In today’s blog update, we’ll talk about the Parent Visa Quandary in Australia.
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Let’s get back to the video, and talk Introduce you to the Issue
Introduction to the Issue
A three-member independent panel selected by the Minister for Home Affairs published a review of Australia’s migration system in March 2023. This was a four-member panel comprising of doctor Martine Parkes, Professor Howe, and mister John Azaria. Their report pointed out major obstacles in the family migration area especially related to parents’ visas.
Growing Demand and Limited Supply
Family migration, including parent visas, is in much greater demand than available places. For example, only 8,500 locations for parent visas were set aside from the 52,500 family visas in the 2022-23 Migration Program. However, it is only available in a few hospitals and this has resulted in extensive queues in the waiting list. By 2022, the parent visa backlog increased from close to 35,000 in 2010 to about 120,000 and some applicants even faced wait times of up to 50 years.
Economic Concerns and Government Policy
Parent visa allocations are limited by governments out of concern that the nation will be burdened with an aging population. Australia’s treasurer estimates that every Australian parental immigrant costs the government about A$393,000 for their entire life span. This has shaped policies and contributed to the present severe visa restrictions.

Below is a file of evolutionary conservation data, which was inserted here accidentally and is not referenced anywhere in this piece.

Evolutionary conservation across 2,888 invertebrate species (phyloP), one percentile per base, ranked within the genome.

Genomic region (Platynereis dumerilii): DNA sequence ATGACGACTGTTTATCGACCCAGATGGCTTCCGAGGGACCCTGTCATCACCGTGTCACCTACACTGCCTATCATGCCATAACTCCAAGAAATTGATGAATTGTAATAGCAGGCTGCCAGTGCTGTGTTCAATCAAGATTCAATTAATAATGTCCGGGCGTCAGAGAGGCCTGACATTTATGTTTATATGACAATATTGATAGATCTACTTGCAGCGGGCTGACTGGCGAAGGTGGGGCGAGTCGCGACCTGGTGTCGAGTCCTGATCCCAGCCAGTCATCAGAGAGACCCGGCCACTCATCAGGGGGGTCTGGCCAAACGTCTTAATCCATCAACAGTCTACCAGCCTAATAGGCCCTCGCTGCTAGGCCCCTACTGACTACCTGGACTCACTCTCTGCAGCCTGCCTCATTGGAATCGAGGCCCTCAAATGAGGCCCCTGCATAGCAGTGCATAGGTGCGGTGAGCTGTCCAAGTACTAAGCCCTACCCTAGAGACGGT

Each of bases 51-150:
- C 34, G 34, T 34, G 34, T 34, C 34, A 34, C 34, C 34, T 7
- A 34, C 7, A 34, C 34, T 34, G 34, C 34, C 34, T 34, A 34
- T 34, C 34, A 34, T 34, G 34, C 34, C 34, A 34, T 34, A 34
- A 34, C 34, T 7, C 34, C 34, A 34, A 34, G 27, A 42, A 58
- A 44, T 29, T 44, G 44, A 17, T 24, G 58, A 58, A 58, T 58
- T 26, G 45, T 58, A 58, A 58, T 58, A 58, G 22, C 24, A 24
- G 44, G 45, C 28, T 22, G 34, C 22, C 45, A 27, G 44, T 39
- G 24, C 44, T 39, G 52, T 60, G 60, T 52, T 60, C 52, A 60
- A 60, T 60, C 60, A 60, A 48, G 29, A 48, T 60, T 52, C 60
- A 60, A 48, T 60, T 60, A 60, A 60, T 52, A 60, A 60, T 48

On the other hand, the Federation of Indian Associations in Victoria Inc. advocates that the parent visa should be considered as a support system that lightens the financial burden on the children’s daycare and allows parents to develop professionally. Approximately 24% of parent visa holders participate in the care of their grandchildren by enabling their children to join the workforce, which has a trickle-down economic impact on the economy.
These reforms suggested by the panel were: the adoption of a lottery approach to solve visa backlogs; improvement of SPTV (sponsored parent visitor visa); and temporary migration options, instead of permanent migration options for parents.
The reality of parent visas in Australia involves an intricate debate between economic issues and family expectations. The system has been inundated with increasing backlogs and long waiting periods require serious reforms to solve these problems in a meaningful way.